Replacing the first of Dorothy’s floors

From outside Dorothy

Dorothy has been patiently waiting for attention in Tony Grove’s magical woodshop for some time. At last, other work being cleared away, the boatbuilder could begin on her stem/keel and floors, cutting away the 117 year old wood and fastenings, and measuring new timbers and frames.

Filming this process was a bit difficult – or I’m frankly out of practice – because Tony works super fast (even with me slowing him down!) He moves from bow to bandsaw to sander to steambox to clamp station and back again while I’m still setting up my shot! Wonderfully challenging. So if you wonder why there’s a series of similar looking shots from the bow, it’s because I finally found a perch where he would keep coming back and I could observe him without getting in the way.

Dorothy's floor timbers from above

View from small hatch of the stem with keel bolt taken out. Her garboards were actually removed back in October 2012, a process we filmed on our first shoot for “Between Wood and Water”.

Here’s a series of images that hopefully will give you the “1000 words” behind the story. If anyone has any technical questions, Tony will do his best to answer, but as he’s still in the middle of researching, some answers will take a bit longer to get to. But please do write and comment! This is a great time to ask questions because it will inform us a bit on what you want to see in the documentary…

Total shock at how little is holding Dorothy together

Tony expresses his shock at how little is holding Dorothy together….. OK, not really. He was mostly trying to scare me, saying the bow would crack under my weight as he took out these frames! Yikes!

Tobi shooting from the bow

There is barely room for two of us in that bow – Dorothy is very narrow up forward, and this wide-angle lens makes her look beamier than her actual 10 feet.

 

Removing old epoxy from mast step

Tony has just ripped off the mast step, which was covered in epoxy, which made it suspect, but it was actually ok. At least it’s clean now.

Now we can see how the floor timbers fit together

Now we can see how the floor timbers fit together

This old bolt just popped out (which is not supposed to happen). Tony thinks it’s galvanized steel and is original to the boat. It’s been eaten away pretty badly as you can tell, it should be about twice as long.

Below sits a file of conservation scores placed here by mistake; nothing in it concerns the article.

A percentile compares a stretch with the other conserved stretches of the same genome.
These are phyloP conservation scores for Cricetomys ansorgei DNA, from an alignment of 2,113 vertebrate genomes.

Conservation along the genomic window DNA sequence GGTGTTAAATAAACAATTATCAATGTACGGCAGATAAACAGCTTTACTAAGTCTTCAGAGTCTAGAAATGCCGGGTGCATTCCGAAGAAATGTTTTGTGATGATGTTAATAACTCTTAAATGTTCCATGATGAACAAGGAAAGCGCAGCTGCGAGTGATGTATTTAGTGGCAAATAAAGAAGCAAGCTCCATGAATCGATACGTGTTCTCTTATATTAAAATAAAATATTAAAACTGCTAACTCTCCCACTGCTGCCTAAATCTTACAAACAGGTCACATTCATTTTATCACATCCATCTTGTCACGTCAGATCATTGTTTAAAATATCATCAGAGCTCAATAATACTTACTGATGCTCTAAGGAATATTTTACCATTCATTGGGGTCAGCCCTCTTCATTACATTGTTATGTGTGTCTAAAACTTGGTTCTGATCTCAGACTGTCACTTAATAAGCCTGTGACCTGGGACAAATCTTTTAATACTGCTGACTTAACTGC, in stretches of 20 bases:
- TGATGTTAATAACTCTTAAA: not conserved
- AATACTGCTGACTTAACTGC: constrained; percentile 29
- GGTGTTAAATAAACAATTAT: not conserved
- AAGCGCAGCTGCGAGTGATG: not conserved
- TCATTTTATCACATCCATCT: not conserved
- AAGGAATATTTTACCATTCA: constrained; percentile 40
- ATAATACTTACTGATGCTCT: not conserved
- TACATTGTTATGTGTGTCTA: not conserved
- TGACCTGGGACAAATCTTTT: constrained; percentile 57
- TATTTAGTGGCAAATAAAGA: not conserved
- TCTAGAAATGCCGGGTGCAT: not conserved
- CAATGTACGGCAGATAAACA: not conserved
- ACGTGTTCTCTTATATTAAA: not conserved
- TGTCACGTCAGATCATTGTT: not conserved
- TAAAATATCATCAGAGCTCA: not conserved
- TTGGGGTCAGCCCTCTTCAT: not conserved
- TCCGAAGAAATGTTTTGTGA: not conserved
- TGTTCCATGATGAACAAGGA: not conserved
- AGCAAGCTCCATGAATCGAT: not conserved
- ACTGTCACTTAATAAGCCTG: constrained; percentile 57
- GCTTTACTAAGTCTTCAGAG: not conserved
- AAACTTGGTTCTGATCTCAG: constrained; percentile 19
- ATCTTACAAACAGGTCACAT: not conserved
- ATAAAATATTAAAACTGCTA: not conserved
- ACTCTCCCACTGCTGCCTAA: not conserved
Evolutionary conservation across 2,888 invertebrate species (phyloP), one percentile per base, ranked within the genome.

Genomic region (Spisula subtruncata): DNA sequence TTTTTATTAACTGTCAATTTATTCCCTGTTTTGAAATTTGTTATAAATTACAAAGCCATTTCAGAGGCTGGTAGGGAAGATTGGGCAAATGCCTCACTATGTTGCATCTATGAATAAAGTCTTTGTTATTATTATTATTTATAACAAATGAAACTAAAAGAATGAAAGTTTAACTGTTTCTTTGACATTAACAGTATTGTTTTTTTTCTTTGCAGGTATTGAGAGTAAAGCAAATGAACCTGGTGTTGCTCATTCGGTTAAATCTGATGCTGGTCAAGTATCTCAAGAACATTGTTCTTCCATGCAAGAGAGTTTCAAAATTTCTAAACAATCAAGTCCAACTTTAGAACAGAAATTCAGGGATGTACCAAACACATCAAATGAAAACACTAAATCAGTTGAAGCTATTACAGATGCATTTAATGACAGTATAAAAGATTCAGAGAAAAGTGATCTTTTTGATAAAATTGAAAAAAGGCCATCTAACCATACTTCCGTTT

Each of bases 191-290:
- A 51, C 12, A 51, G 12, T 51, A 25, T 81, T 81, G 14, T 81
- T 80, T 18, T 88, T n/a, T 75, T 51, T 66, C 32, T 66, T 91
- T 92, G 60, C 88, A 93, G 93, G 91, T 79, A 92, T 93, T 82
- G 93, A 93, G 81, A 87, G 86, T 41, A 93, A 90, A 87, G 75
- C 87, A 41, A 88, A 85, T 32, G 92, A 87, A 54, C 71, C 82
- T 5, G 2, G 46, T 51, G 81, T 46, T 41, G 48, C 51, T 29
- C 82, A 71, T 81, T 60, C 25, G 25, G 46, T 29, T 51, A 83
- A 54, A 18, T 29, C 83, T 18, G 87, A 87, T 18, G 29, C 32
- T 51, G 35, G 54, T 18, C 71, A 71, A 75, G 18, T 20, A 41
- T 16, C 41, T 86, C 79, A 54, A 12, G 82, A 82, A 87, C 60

This old bolt came off super easy, in fact the head broke off. Tony thinks it's a mixture of iron and galvenized steel and is original to the boat.

This is where the bolt was…

Unscrewing keel bolt

This bronze keel bolt is actually in pretty good shape, still has thread but the wood timber its supposed to be holding in place is completely gone.

This was the wood around the keel bolt, now obviously broken down due to electrochemical decay. Here with the new oak timber that will replace it.

This was the wood around the keel bolt, now obviously broken down due to electrochemical decay. Here with the new oak timber that will replace it.

So this is where it’s complicated – or can be. Building new frames and floors for Dorothy requires taking so many angles into consideration, Tony was scribing, measuring, considering, sawing, sanding for a good half hour for each. It was fascinating to watch/film, because he would spend all this time simply looking, analyzing, running the shape through his artistic/boatbuilder brain, and then fly into action and 20 minutes later… the pieces popped into place like they grew there – the first time! Amazing to watch him in action.

The old rotten frame coming out. There was almost nothing holding them to the stem/keel.

The old rotten frame coming out. There was almost nothing holding them to the stem/keel.

Here’s a measuring-to-bandsaw series:

This slideshow requires JavaScript.

And then it’s necessary to keep testing them in place. This back and forth could take all day, but was relatively short this time around. Thankfully for the filmmaker and hungry boatbuilder!

Fitting in new floors

The piece on the right (port) will sister the frame going across the floor, which was steamed and bent yesterday.

The piece on the right (port) will sister the frame going across the floor, which was steamed and bent yesterday. These two sister/side pieces popped in for an exact fit – nice when that happens!

And then who doesn’t know how clamps work? Not much to say except they are pretty essential to any boatshop, as I’m learning. As I posted yesterday, Tony has about 50 in his shop, but could always use more. And someone on Facebook responded by saying “there are never enough clamps”. I guess it’s a universal thing…

Clamping new oak for Dorothy's floor

That about wraps our little inside look at the floor timber/frame restoration process. Lots still to come. Tony will be working on Dorothy throughout the summer, aiming to get her back in Victoria for re-rigging by Fall. So there will be frequent updates here, watch this space!

On the weekend I will post more about the Tony Grove special… a steambox that is portable and won’t break your bank!

Cheers, happy sailing (and restoring and refinishing and varnishing and polishing… )

Tobi and Tony and Dorothy

5 comments

  1. I like this post, enjoyed this one thank you for putting up. No man is wise enough by himself. by Titus Maccius Plautus. ebekaadfedcb

Leave a Reply

Your email address will not be published. Required fields are marked *